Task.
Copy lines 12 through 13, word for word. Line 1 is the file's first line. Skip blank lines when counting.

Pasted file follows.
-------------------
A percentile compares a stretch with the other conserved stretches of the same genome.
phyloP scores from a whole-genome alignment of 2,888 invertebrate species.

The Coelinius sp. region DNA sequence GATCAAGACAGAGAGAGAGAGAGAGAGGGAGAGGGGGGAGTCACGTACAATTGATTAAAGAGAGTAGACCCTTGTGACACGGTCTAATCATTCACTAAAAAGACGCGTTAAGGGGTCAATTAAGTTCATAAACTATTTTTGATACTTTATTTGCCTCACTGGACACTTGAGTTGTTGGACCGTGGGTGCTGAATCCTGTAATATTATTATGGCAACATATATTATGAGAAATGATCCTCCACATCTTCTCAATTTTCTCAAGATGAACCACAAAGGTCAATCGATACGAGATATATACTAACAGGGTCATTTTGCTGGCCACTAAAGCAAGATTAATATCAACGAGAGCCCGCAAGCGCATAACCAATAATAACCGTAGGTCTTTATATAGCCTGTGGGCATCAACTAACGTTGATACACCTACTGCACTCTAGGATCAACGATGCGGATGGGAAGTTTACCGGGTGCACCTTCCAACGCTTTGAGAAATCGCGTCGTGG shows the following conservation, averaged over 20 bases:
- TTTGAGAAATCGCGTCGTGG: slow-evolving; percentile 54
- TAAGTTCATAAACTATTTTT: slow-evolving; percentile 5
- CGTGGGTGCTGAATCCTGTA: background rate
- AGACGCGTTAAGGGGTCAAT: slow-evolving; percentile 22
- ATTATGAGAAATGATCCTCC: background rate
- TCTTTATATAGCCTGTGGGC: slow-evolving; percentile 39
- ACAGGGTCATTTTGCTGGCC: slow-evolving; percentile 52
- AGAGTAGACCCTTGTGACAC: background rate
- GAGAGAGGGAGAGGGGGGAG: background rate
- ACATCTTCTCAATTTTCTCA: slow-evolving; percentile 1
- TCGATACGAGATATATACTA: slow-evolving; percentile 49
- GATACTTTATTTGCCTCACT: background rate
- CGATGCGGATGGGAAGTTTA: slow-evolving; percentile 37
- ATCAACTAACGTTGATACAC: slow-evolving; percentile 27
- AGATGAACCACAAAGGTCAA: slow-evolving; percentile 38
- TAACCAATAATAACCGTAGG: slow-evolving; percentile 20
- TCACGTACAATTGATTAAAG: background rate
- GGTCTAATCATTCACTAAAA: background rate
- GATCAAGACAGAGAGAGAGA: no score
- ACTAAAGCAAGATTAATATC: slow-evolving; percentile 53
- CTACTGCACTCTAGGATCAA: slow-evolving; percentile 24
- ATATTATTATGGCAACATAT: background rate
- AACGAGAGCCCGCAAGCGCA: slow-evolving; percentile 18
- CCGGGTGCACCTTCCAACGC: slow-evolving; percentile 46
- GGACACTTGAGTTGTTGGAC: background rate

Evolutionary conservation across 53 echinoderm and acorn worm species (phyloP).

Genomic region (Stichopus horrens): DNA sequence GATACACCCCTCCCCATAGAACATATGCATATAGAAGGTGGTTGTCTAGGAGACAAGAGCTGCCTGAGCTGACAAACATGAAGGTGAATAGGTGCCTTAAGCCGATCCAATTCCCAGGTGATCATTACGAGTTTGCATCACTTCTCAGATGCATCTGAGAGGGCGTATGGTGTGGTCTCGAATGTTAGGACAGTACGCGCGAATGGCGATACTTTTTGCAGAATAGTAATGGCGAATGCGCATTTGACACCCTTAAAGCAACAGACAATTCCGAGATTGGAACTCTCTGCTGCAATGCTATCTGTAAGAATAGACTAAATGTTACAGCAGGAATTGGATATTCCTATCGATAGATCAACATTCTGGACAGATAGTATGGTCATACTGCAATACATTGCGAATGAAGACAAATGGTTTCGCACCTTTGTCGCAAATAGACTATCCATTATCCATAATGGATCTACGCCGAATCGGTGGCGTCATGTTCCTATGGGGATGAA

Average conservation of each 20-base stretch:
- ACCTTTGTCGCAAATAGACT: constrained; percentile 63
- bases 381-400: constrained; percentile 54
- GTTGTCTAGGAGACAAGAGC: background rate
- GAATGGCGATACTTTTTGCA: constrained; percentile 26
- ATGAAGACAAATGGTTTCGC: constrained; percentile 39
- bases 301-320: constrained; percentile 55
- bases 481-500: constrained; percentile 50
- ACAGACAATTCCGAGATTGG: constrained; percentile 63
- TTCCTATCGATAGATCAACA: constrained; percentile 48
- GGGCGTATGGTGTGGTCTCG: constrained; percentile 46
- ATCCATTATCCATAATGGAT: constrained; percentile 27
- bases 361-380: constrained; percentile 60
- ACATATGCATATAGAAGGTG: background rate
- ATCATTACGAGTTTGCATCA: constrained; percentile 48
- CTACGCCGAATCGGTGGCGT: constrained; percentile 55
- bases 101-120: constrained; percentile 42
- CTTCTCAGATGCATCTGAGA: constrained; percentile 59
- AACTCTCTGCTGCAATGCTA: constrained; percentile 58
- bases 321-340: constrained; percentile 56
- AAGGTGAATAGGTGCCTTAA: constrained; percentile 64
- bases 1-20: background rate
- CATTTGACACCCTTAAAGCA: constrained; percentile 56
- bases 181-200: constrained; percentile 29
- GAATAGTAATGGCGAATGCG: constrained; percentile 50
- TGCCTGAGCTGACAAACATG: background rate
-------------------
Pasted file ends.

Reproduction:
- GAGAGAGGGAGAGGGGGGAG: background rate
- ACATCTTCTCAATTTTCTCA: slow-evolving; percentile 1